4th of July should be big weekend for Montana tourism


HELENA, MT – Nearly 42 million Americans will journey 50 miles or more from home during the Independence Day weekend, July 1-5. That’s the most since 2007.

This according to the latest news from AAA which attributes the increase to rising income, driven by a strong employment market and gas prices that remain well below those a year ago.

“This Independence Day, more Alaskans, Montanans and Wyomingians will get in their cars, board airplanes, and take buses, trains and cruise ships to celebrate our nation’s freedom with friends and family,” said Anna O’Donnell, AAA MountainWest spokesperson. With most students out of school, this is an ideal time for a family vacation as well, O’Donnell said.

According to the May 2015 reports from the National Park Service, recreational visitors for the year to date to Glacier National Park and Yellowstone are up by 29% and 24%, respectively.

“The recent mild winter and early spring definitely gave our traditional tourism season a jump start before the Memorial Day weekend,” said Mike Garcia, director of Voices of Montana Tourism, a non-profit group that champions the broad economic benefits tourism provides to Montana. “We anticipate this early success will lead to 2015 being a very impressive year for tourism.”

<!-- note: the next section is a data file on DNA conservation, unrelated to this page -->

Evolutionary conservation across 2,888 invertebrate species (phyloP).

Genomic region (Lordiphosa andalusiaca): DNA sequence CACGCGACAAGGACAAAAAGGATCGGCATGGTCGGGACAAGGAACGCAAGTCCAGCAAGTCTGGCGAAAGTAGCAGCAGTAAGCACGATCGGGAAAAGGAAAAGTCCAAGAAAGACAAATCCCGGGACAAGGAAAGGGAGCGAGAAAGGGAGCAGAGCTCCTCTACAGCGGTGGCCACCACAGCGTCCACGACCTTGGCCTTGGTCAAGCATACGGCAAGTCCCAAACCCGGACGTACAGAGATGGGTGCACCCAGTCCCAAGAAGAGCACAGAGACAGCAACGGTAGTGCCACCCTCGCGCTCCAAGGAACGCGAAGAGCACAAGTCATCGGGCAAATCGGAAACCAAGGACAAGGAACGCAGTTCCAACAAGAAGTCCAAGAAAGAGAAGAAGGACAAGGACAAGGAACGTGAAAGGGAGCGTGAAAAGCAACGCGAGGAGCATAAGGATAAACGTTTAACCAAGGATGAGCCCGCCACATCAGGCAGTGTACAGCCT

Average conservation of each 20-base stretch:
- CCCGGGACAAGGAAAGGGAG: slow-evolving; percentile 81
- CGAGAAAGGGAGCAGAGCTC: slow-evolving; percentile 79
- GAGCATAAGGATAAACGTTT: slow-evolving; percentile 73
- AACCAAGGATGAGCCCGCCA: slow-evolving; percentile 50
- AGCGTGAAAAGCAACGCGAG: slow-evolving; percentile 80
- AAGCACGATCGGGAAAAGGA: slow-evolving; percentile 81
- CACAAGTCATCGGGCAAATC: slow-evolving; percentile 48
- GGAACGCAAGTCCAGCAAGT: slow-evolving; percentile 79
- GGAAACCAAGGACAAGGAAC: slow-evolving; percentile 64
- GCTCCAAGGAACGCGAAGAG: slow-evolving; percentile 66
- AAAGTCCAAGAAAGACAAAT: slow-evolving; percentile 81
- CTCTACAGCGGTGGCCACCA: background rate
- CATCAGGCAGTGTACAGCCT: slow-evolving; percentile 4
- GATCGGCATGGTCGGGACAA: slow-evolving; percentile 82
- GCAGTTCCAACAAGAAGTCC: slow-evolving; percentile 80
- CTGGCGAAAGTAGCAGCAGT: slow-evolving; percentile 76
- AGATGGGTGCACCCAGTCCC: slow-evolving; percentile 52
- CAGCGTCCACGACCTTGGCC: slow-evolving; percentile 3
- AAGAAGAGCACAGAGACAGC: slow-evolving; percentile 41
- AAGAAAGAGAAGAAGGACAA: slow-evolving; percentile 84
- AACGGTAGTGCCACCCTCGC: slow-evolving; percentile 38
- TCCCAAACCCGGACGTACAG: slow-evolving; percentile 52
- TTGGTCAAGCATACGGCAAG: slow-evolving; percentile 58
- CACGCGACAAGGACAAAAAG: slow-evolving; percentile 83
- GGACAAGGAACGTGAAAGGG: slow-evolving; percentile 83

Nearly 11 million non-residents spent $3.9 billion in Montana in 2014, according to the latest report from the Institute for Tourism and Recreation Research at the University of Montana.

“Since 2010, non-resident spending has increased by over 59% but total annual visitors increased by less than 5% in the same period,” Garcia said. “This is by far the strongest indication that the state’s promotion efforts have been successful in growing tourism sustainably.”

The shrinking growth in accommodations spending, however, could have an impact on how successful future years could be for tourism in Montana.

“Annual spending on hotels & motels have remained relatively flat in recent years at about 10% of total non-resident expenditures,” Garcia said. “In 2014, it fell to 9.97% and spending for groceries & snacks grew to 9.03% of total spending. We may very well see expenditures for groceries exceed hotels & motels as the #4 non-resident expenditure in 2015.”

This, of course, will be great news for grocers and food distributors in Montana but may be an indication of our state’s weakening ability to generate enough promotion dollars solely from lodging taxes to remain competitive in an improving economy, Garcia said.

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Summary of Economic Impact of non-resident spending 2014.

Full ITRR report for 2014 and year-to-year comparison.

FY 2014 Lodging & Accommodations tax revenues & distribution.